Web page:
Philip Green: retail king who lost the Midas touch

Philip Green’s empire has collapsed, taking great chunks of the high street with it. In the Noughties his Topshop chain was called Britain’s favourite emporium. What went wrong?

Sir Philip Green is most at home in a grey tracksuit, pacing the decks of his £100m superyacht, Lionheart – “shouting into one, two or even three mobile phones simultaneously”, says The Guardian. The Topshop tycoon has spent most of the past year permanently aboard his yacht, currently moored in Monaco, seeking to avoid the pandemic. 

It’s easy to picture him there last weekend, barking out orders – while in Britain his empire went down, taking great chunks of the high street with it. In an echo of the row after BHS collapsed in 2016, demands are growing for Green and his wife Tina to plug a £350m black hole in Arcadia’s pension scheme.

Bond Street bandit 

Arcadia’s collapse “brings down the curtain on three decades during which Green attracted both admiration and opprobrium for his combative approach to business”, says the Financial Times. Born in South London in 1952, his father – an electrical goods retailer – died when Philip was 12. He attended the now defunct private Carmel College, known as “the Jewish Eton”, but left at 16 with no O-levels. Green, who began his retail career, “selling surplus stock from a store called Bond Street Bandit”, was always a street-fighter remembered chiefly for his “audacious and ruthless” approach to deals and ability to persuade backers – ranging from the secretive Barclay twins to high-street banks – “to lend huge amounts of money at short notice”. After taking a drubbing in the City when he was forced out of the menswear chain Amber Day in 1992, after failing to meet profit forecasts, “he never ran a listed company again”. 

In the early days, Green’s bold moves were rewarded with rapid and often spectacular returns. The break-up of Sears, which he took over in 1999, saw him pocket a profit of £300m, while the refinancing of Arcadia in 2005 resulted in the £1.2bn tax-free dividend that formed the basis of the Green family’s private fortune, put at $7.2bn by 2011, according to Forbes. In the early Noughties, the self-styled “king of the high street” seemed unstoppable, said The Independent. Having apparently turned round BHS, Green’s Arcadia brands (including Dorothy Perkins and Burton) had much of the mainstream UK fashion market sewn up. 

Meanwhile, the group’s flagship chain, Topshop, emerged as Britain’s favourite emporium in the Noughties, graced by model Kate Moss, says The Times. Catapulted into celebrity status, Green became famous for his lavish birthday parties. 

Technophobic and myopic 

Some dubbed him a retail genius with a “Midas touch”, says the FT. But after acquiring his empire, critics charge that Green appeared to “sit back and milk the cow”. Many of the problems that afflicted both BHS, which he flogged for £1 to serial bankrupt Dominic Chappell in 2015, and Arcadia sprang from his refusal to invest, particularly in online delivery. Green’s own technophobia made him myopic, opening the door for rivals Asos and Boohoo to eat his lunch online while, on the high street, Primark, Zara and others began trouncing Arcadia’s tired brands. A bunker mentality set in. “As Arcadia’s decline gathered pace”, people became “less willing to indulge his abrasive personality” making him “increasingly reliant on longtime lieutenants”.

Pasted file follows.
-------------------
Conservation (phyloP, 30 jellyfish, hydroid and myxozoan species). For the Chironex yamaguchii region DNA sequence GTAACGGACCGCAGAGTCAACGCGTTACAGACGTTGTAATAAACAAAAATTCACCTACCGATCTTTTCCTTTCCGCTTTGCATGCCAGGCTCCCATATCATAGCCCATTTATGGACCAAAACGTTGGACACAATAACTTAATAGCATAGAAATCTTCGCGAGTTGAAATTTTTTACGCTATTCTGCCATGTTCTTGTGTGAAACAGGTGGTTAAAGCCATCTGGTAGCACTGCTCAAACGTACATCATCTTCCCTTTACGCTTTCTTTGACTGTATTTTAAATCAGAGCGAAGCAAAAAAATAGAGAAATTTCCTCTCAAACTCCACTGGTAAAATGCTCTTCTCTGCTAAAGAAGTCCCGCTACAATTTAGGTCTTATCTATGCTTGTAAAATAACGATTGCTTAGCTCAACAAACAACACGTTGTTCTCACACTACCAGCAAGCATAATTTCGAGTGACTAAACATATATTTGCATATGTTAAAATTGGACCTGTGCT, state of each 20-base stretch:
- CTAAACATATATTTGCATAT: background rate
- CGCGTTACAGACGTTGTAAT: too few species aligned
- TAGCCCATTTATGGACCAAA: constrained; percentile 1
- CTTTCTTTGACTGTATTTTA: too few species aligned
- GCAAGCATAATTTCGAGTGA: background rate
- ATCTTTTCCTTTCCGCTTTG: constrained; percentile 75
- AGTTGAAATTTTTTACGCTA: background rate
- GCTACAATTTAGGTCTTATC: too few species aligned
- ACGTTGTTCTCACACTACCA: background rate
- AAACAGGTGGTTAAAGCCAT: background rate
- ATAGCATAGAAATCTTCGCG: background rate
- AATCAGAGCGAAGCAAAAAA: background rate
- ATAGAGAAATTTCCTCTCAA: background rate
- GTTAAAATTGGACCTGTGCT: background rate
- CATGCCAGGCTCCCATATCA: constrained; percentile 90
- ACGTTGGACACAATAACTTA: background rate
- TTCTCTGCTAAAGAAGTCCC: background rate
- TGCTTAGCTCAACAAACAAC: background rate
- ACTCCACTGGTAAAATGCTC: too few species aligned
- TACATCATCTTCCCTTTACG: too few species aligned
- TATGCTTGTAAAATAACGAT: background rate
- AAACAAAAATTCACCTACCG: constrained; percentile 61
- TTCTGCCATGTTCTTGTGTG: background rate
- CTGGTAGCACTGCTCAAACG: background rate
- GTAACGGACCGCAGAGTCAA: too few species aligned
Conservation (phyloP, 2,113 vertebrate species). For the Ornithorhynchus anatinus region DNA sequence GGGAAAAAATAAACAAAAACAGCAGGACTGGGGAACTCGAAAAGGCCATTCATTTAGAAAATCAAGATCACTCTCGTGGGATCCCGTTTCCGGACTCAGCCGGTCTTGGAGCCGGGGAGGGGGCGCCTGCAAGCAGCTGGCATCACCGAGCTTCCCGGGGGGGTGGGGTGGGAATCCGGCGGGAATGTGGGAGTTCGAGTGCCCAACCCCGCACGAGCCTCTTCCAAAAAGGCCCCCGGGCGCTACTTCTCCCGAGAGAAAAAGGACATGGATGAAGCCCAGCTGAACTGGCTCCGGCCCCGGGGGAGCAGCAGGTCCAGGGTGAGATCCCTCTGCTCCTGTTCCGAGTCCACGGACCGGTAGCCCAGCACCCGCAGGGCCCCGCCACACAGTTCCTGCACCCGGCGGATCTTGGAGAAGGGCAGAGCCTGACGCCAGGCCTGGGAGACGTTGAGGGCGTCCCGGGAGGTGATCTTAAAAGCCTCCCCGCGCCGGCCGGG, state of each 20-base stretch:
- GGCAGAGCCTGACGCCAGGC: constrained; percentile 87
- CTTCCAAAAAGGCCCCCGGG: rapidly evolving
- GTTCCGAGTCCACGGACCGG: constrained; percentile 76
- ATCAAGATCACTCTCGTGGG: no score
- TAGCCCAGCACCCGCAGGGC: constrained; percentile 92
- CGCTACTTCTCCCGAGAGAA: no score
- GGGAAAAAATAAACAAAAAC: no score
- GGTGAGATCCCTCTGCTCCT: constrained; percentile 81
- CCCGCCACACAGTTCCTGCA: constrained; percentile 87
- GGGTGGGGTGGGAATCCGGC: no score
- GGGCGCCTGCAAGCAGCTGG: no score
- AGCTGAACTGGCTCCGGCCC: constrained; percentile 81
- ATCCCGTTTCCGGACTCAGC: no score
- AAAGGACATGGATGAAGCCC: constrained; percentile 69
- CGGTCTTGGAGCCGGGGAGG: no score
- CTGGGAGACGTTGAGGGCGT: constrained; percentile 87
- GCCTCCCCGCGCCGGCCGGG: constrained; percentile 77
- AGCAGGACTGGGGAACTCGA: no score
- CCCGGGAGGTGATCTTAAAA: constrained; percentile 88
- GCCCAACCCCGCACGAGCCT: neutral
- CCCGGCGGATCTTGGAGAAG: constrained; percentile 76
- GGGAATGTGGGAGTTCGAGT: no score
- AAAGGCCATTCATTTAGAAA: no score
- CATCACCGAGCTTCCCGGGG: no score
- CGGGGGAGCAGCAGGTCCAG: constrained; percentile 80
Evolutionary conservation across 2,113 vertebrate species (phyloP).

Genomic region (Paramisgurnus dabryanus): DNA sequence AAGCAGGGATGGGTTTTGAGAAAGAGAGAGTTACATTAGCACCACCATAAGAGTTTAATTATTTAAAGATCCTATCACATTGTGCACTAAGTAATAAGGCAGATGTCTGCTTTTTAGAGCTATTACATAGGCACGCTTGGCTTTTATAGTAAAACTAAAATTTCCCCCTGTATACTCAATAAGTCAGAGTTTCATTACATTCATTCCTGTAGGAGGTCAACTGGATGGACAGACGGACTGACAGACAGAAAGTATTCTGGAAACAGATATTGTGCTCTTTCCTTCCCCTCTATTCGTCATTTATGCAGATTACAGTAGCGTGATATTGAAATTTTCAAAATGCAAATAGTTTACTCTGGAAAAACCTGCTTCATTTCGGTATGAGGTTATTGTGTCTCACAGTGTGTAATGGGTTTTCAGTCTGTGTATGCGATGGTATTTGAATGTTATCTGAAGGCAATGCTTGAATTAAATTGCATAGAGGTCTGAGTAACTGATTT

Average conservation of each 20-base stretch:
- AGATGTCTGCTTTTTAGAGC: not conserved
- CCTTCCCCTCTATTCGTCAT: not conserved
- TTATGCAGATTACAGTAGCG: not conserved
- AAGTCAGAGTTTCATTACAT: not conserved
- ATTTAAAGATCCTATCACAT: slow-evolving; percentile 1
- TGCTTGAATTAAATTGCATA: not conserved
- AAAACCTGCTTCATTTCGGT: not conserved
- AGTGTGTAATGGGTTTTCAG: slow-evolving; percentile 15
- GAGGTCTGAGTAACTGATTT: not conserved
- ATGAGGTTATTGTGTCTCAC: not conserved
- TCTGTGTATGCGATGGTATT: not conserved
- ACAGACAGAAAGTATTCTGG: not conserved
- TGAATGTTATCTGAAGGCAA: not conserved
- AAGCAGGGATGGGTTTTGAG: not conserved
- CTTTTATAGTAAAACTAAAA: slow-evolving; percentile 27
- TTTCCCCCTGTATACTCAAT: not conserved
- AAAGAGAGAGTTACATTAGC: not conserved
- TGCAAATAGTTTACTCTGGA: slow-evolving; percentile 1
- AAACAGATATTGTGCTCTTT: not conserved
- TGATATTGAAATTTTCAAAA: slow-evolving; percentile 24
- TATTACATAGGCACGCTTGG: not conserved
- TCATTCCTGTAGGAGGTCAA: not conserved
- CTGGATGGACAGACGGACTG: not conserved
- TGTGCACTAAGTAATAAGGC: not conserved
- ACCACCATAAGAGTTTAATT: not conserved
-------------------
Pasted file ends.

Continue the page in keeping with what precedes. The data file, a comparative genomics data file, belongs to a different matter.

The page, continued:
In recent years – bruised by the public outrage over his treatment of BHS and by allegations of sexual harassment and racial abuse – Green has kept a low profile at his base in Monaco, supported by his wife. Former colleagues reckon she will shape his next move. But the options don’t look great for Green. “Whatever he does now he cannot win.”

Recommended

Just how green is nuclear power?
Energy

Just how green is nuclear power?

Nuclear power is certainly very clean in terms of carbon emissions, but what about the radioactive waste produced as a byproduct? It’s not as much of …
22 Jan 2022
Why GSK should turn down Unilever’s billions
UK stockmarkets

Why GSK should turn down Unilever’s billions

Unilever has offered GSK £50bn for its consumer division. But while the cash will be a temptation, the deal is not in the interests of shareholders or…
22 Jan 2022
The charts that matter: the start of the big crash?
Global Economy

The charts that matter: the start of the big crash?

US tech stocks fell further this week, more than 10% down on their November high. There’s what happened to the charts that matter most to the global e…
22 Jan 2022
Cryptocurrency roundup: authorities tighten the screw
Bitcoin & crypto

Cryptocurrency roundup: authorities tighten the screw

Saloni Sardana looks at the cryptocurrency stories that caught our eye this week.
21 Jan 2022

Most Popular

Ask for a pay rise – everyone else is
Inflation

Ask for a pay rise – everyone else is

As inflation bites and the labour market remains tight, many of the nation's employees are asking for a pay rise. Merryn Somerset Webb explains why yo…
17 Jan 2022
Temple Bar’s Ian Lance and Nick Purves: the essence of value investing
Investment strategy

Temple Bar’s Ian Lance and Nick Purves: the essence of value investing

Ian Lance and Nick Purves of the Temple Bar investment trust explain the essence of “value investing” – buying something for less than its intrinsic v…
14 Jan 2022
Interest rates might rise faster than expected – what does that mean for your money?
Global Economy

Interest rates might rise faster than expected – what does that mean for your money?

The idea that the US Federal Reserve could raise interest rates much earlier than anticipated has upset the markets. John Stepek explains why, and wha…
6 Jan 2022